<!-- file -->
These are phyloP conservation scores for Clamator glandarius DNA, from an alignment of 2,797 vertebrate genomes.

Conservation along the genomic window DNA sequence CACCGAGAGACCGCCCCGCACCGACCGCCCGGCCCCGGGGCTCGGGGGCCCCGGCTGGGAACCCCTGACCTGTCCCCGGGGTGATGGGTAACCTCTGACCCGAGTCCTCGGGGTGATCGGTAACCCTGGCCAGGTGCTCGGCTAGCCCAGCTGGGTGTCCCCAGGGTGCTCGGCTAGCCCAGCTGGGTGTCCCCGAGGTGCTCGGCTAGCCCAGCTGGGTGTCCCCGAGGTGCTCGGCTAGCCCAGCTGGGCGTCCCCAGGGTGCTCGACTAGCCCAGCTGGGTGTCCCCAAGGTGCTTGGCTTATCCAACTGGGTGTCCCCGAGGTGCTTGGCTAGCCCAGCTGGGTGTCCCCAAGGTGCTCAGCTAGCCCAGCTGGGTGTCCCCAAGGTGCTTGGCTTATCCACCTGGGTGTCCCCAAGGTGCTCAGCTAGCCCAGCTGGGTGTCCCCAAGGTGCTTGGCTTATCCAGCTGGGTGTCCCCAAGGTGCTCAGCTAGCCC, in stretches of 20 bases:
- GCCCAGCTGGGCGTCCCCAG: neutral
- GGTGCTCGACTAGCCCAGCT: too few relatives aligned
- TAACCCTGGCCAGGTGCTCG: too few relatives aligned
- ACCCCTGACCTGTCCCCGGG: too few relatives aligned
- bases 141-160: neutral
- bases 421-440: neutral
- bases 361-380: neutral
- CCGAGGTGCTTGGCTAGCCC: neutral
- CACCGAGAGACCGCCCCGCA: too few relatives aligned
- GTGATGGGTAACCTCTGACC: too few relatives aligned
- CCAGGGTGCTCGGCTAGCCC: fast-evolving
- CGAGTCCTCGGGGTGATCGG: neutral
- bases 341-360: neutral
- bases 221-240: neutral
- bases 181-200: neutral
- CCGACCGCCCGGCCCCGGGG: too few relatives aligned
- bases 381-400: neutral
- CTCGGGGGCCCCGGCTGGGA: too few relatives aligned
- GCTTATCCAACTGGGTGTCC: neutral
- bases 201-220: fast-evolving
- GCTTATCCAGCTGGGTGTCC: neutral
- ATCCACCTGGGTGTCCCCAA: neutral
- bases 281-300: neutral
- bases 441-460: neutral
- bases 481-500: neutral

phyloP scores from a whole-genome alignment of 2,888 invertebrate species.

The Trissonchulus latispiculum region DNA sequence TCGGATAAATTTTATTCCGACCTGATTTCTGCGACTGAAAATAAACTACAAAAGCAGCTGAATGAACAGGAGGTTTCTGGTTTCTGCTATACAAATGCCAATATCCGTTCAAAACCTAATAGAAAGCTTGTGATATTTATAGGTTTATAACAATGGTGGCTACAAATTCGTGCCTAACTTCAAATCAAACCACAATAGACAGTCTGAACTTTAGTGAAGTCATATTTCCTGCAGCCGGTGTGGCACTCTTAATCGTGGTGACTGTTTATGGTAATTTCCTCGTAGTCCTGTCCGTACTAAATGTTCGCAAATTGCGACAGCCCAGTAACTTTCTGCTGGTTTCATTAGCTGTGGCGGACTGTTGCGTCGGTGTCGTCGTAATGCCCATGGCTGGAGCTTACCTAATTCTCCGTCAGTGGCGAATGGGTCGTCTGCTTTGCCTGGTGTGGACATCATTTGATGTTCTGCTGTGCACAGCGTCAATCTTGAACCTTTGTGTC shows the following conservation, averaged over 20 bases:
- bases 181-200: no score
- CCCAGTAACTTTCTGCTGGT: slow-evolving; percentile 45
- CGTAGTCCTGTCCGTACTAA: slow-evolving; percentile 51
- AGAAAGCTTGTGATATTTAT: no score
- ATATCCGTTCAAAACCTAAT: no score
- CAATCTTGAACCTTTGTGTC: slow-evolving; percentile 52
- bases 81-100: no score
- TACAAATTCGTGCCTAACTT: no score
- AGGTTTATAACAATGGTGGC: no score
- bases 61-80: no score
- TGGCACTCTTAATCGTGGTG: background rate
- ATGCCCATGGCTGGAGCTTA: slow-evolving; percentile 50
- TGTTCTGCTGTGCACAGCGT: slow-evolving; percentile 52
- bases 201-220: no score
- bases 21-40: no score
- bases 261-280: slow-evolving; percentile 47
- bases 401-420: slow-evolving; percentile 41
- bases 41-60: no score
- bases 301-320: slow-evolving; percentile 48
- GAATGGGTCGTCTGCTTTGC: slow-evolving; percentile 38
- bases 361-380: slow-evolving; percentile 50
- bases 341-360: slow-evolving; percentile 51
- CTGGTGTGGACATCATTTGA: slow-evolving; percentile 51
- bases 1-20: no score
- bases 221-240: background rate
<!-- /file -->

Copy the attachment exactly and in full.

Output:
These are phyloP conservation scores for Clamator glandarius DNA, from an alignment of 2,797 vertebrate genomes.

Conservation along the genomic window DNA sequence CACCGAGAGACCGCCCCGCACCGACCGCCCGGCCCCGGGGCTCGGGGGCCCCGGCTGGGAACCCCTGACCTGTCCCCGGGGTGATGGGTAACCTCTGACCCGAGTCCTCGGGGTGATCGGTAACCCTGGCCAGGTGCTCGGCTAGCCCAGCTGGGTGTCCCCAGGGTGCTCGGCTAGCCCAGCTGGGTGTCCCCGAGGTGCTCGGCTAGCCCAGCTGGGTGTCCCCGAGGTGCTCGGCTAGCCCAGCTGGGCGTCCCCAGGGTGCTCGACTAGCCCAGCTGGGTGTCCCCAAGGTGCTTGGCTTATCCAACTGGGTGTCCCCGAGGTGCTTGGCTAGCCCAGCTGGGTGTCCCCAAGGTGCTCAGCTAGCCCAGCTGGGTGTCCCCAAGGTGCTTGGCTTATCCACCTGGGTGTCCCCAAGGTGCTCAGCTAGCCCAGCTGGGTGTCCCCAAGGTGCTTGGCTTATCCAGCTGGGTGTCCCCAAGGTGCTCAGCTAGCCC, in stretches of 20 bases:
- GCCCAGCTGGGCGTCCCCAG: neutral
- GGTGCTCGACTAGCCCAGCT: too few relatives aligned
- TAACCCTGGCCAGGTGCTCG: too few relatives aligned
- ACCCCTGACCTGTCCCCGGG: too few relatives aligned
- bases 141-160: neutral
- bases 421-440: neutral
- bases 361-380: neutral
- CCGAGGTGCTTGGCTAGCCC: neutral
- CACCGAGAGACCGCCCCGCA: too few relatives aligned
- GTGATGGGTAACCTCTGACC: too few relatives aligned
- CCAGGGTGCTCGGCTAGCCC: fast-evolving
- CGAGTCCTCGGGGTGATCGG: neutral
- bases 341-360: neutral
- bases 221-240: neutral
- bases 181-200: neutral
- CCGACCGCCCGGCCCCGGGG: too few relatives aligned
- bases 381-400: neutral
- CTCGGGGGCCCCGGCTGGGA: too few relatives aligned
- GCTTATCCAACTGGGTGTCC: neutral
- bases 201-220: fast-evolving
- GCTTATCCAGCTGGGTGTCC: neutral
- ATCCACCTGGGTGTCCCCAA: neutral
- bases 281-300: neutral
- bases 441-460: neutral
- bases 481-500: neutral

phyloP scores from a whole-genome alignment of 2,888 invertebrate species.

The Trissonchulus latispiculum region DNA sequence TCGGATAAATTTTATTCCGACCTGATTTCTGCGACTGAAAATAAACTACAAAAGCAGCTGAATGAACAGGAGGTTTCTGGTTTCTGCTATACAAATGCCAATATCCGTTCAAAACCTAATAGAAAGCTTGTGATATTTATAGGTTTATAACAATGGTGGCTACAAATTCGTGCCTAACTTCAAATCAAACCACAATAGACAGTCTGAACTTTAGTGAAGTCATATTTCCTGCAGCCGGTGTGGCACTCTTAATCGTGGTGACTGTTTATGGTAATTTCCTCGTAGTCCTGTCCGTACTAAATGTTCGCAAATTGCGACAGCCCAGTAACTTTCTGCTGGTTTCATTAGCTGTGGCGGACTGTTGCGTCGGTGTCGTCGTAATGCCCATGGCTGGAGCTTACCTAATTCTCCGTCAGTGGCGAATGGGTCGTCTGCTTTGCCTGGTGTGGACATCATTTGATGTTCTGCTGTGCACAGCGTCAATCTTGAACCTTTGTGTC shows the following conservation, averaged over 20 bases:
- bases 181-200: no score
- CCCAGTAACTTTCTGCTGGT: slow-evolving; percentile 45
- CGTAGTCCTGTCCGTACTAA: slow-evolving; percentile 51
- AGAAAGCTTGTGATATTTAT: no score
- ATATCCGTTCAAAACCTAAT: no score
- CAATCTTGAACCTTTGTGTC: slow-evolving; percentile 52
- bases 81-100: no score
- TACAAATTCGTGCCTAACTT: no score
- AGGTTTATAACAATGGTGGC: no score
- bases 61-80: no score
- TGGCACTCTTAATCGTGGTG: background rate
- ATGCCCATGGCTGGAGCTTA: slow-evolving; percentile 50
- TGTTCTGCTGTGCACAGCGT: slow-evolving; percentile 52
- bases 201-220: no score
- bases 21-40: no score
- bases 261-280: slow-evolving; percentile 47
- bases 401-420: slow-evolving; percentile 41
- bases 41-60: no score
- bases 301-320: slow-evolving; percentile 48
- GAATGGGTCGTCTGCTTTGC: slow-evolving; percentile 38
- bases 361-380: slow-evolving; percentile 50
- bases 341-360: slow-evolving; percentile 51
- CTGGTGTGGACATCATTTGA: slow-evolving; percentile 51
- bases 1-20: no score
- bases 221-240: background rate